The logical architecture is simply a means of getting to a physical architecture as quickly as possible In some cases, no logical architecture may be required at all E.g. The requirements for the system are similar to those of an existing system E.g. We are using a packaged application or integrating with an existing system

Logical Architecture as an Investment

A valuable asset if a technology change is anticipated at some point in the future

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Task: Define Architecture Overview

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Task: Outline Functional Elements

Component identification

Business Entity Model Clustering of related entities Functional requirements Boundary, control and entity components Non-functional requirements Constraints Components that address specific technical challenges (e.g. security) Business rules Business rules component(s) Architecture decisions Use of particular assets (e.g. packages, patterns)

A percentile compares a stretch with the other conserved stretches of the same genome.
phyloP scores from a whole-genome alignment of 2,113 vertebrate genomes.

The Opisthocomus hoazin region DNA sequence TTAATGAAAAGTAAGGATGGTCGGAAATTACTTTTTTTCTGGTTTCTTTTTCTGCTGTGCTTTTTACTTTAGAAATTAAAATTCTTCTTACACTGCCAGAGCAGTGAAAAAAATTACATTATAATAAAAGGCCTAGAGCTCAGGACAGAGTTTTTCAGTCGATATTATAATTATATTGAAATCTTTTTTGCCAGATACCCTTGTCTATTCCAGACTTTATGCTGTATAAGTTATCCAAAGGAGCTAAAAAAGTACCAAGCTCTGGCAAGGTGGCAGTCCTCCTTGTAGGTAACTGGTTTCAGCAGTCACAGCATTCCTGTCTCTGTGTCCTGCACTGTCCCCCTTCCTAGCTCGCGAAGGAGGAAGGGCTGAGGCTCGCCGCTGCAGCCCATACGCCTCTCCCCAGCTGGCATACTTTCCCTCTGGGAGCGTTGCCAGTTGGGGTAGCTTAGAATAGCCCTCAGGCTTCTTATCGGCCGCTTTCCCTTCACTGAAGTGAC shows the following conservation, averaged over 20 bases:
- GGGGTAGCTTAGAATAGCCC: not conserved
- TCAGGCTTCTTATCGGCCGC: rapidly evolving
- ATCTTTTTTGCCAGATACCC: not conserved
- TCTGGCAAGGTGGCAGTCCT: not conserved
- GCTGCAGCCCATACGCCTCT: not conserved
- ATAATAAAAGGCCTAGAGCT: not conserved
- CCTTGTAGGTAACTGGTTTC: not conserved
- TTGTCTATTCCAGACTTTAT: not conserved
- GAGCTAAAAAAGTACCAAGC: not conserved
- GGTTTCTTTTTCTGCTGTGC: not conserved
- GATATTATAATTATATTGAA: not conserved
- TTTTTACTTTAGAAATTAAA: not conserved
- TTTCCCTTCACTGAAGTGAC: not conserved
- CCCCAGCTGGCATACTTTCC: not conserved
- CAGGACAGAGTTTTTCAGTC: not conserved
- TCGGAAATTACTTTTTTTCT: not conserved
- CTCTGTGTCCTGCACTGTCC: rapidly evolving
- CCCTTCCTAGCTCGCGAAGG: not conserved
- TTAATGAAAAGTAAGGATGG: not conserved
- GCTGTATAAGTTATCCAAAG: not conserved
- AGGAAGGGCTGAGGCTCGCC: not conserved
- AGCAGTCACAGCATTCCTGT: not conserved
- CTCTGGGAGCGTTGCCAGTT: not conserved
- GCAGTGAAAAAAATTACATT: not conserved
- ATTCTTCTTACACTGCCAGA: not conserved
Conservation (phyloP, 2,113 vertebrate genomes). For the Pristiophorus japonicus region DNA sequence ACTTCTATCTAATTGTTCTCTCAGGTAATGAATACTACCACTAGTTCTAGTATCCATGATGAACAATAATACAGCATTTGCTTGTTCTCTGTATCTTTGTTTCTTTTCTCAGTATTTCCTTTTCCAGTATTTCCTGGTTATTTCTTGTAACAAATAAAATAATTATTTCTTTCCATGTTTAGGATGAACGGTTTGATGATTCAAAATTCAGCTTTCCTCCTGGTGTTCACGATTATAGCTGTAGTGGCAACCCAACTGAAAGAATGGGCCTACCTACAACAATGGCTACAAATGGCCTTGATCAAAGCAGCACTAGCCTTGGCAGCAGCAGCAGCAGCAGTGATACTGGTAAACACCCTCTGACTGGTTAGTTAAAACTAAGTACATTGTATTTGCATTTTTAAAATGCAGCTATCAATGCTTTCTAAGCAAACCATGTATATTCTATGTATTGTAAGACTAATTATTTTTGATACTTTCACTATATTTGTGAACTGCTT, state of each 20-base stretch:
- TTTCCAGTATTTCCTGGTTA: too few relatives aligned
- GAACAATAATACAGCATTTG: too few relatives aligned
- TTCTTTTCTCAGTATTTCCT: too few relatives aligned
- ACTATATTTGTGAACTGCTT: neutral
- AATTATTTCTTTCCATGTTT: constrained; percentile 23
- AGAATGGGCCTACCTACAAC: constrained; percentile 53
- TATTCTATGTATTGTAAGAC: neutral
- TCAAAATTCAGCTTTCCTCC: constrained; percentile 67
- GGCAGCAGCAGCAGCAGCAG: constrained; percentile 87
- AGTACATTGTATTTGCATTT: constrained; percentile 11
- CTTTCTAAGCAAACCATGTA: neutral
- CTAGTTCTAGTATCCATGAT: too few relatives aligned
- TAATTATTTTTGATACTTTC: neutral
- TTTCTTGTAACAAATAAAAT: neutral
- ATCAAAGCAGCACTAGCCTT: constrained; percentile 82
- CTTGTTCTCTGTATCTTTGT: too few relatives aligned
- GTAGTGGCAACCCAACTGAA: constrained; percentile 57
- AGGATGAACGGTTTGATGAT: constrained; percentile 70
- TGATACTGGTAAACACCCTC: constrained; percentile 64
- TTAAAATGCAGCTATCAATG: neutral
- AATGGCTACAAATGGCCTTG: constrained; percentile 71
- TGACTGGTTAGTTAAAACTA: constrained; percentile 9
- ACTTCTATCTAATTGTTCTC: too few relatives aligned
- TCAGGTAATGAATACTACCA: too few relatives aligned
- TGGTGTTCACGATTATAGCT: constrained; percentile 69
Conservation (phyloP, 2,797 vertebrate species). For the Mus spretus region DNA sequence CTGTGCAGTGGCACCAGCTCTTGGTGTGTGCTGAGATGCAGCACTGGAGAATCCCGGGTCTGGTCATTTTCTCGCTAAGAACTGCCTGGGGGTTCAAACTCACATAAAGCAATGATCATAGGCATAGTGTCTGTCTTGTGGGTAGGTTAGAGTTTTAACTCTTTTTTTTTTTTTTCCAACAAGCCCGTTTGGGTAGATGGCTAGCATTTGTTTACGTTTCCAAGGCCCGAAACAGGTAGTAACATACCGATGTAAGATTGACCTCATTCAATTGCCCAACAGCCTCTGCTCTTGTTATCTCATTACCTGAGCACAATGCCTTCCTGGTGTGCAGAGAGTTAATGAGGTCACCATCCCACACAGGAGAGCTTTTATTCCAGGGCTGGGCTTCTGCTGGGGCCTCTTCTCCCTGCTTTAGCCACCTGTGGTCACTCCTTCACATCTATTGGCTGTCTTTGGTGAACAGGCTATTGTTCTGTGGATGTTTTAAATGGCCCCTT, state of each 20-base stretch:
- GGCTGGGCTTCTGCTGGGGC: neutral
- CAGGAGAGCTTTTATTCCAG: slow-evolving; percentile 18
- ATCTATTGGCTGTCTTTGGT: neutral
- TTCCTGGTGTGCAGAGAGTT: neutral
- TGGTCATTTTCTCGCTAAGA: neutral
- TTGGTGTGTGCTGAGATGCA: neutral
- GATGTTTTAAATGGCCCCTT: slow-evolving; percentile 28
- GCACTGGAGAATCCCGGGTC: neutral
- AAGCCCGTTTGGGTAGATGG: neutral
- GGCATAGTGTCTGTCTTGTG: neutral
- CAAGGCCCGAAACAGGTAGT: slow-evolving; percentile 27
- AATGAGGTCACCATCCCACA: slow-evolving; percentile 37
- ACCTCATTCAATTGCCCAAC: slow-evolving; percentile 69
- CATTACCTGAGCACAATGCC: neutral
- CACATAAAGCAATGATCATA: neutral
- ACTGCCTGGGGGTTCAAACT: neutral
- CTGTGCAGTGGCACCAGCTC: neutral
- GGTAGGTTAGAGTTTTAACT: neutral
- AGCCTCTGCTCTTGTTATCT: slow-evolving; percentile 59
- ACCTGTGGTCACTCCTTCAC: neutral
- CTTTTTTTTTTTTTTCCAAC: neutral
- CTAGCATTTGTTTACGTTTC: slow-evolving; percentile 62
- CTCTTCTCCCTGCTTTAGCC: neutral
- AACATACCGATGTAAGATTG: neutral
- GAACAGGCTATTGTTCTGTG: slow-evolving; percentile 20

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Task: Outline Functional Elements

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Task: Outline Functional Elements

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Assigning NFRs to Components

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Task: Outline Deployment Elements

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Task: Outline Deployment Elements

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Task: Outline Deployment Elements

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Summary

The process of architecting ...

Spans software engineering disciplines Applies across the project lifecycle Draws upon proven experience (practices, standards and other assets) Is built upon solid engineering principles